Battling Pace

WVU senior Will Clarke thinks that West Virginia is well-positioned to battle the ever-increasing pace of offenses in the Big 12, but understands that just playing against one in practice every day isn't the key to success.

The Big 12 has a well-deserved reputation for playing fast on offense, and the pace isn't showing any signs of slowing as the opening of fall camps draw near. If anything, more schools are jumping on the speed bandwagon. Oklahoma State has stated a goal of playing faster, and even staid Texas has indicated it will run some no huddle and quick snaps in 2013. With almost every other team in the conference running hurry-up as part of their scheme, it's clear that slowing that pace remains the number one goal of conference defenses this fall.

Conventional wisdom holds that defenses which practice against fast-paced offenses have an advantage in slowing those attacks, but that's not necessarily borne out by results on the field. The primary example is West Virginia, which played every day against Dana Holgorsen's offense last year, yet posted some of the worst defensive statistics in the nation. If simply getting used to the pace of play isn't the key, then what is?

For Clarke, it's all about preparation and recognition.

"You have to know what you have to do, and understand what the other team is going to do. That comes with preparation. You have to know each situation and what plays can be run out of which formations," the defensive line leader said.

Clarke's points about recognition are vital, yet often underappreciated. Contrary to popular belief, offenses can't install a number of new plays each week, because execution and efficiency would suffer dramatically. By and large, there isn't a great deal of difference in the plays an offense can run -- the tweaks come with personnel packages and trying to identify weaknesses in the defense. Thus, if the defense can recognize it has a big leg up in getting stops.

That's not to say it's an easy task, because each week there's a different set of tendencies to learn and film to study. But those teams that can do their homework in practice and the meeting rooms each week have the best chance of success, because they can adjust on the fly on the field to counter the opposition.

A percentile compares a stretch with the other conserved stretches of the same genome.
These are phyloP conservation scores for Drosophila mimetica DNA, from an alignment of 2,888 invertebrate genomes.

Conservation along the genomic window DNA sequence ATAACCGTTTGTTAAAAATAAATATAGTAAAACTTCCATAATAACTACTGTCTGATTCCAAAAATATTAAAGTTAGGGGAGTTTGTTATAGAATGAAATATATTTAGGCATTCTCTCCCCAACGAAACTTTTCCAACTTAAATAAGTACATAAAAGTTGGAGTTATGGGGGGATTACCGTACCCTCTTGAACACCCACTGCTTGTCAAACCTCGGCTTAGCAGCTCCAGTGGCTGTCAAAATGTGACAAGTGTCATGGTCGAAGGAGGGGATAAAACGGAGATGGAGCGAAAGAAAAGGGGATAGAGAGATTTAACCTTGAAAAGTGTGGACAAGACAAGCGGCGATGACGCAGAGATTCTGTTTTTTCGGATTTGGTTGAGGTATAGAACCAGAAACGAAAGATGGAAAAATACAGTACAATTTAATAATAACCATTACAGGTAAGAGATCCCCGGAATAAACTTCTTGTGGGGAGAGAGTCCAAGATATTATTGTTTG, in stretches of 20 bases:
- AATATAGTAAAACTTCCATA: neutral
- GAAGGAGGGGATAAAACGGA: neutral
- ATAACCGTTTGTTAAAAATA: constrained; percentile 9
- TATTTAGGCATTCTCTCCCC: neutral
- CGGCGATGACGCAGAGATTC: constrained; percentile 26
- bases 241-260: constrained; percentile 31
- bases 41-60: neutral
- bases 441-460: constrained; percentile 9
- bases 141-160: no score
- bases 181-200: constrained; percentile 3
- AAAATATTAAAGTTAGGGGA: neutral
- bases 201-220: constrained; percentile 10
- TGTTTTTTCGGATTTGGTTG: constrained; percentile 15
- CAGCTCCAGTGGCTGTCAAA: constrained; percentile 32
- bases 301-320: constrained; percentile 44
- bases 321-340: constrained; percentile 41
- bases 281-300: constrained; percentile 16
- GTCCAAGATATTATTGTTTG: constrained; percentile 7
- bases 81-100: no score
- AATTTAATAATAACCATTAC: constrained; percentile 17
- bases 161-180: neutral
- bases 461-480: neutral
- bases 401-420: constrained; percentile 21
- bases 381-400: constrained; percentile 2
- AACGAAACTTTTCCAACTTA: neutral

Clarke doesn't discount the positive of getting to go against an uptempo offense each day, noting that head coach Dana Holgorsen is one of the best coaches in the country at maximizing speed and tempo. However, he understands that there's more to it than just watching the ball being snapped quickly time and again.

"We're very hungry," he said in describing the mentality change from a year ago. "It was embarrassing last year, and we can't change what happened in the past. We can change the present and the future, and we have to work hard and play hard."

In the final analysis, the senior defensive lineman believes it is all about execution. He unknowingly echoed the words of Oklahoma head coach Bob Stoops, who pinpointed execution, rather than any exotic mix of personnel packages and schemes, as the key for defenses to make inroads against the stampede of Big 12 offenses.

"Last year wasn't a surprise," Clarke said. "We knew teams were going to tempo more, but at the end of the day football is still football. We have to make plays, and I want to be more of an impact player."

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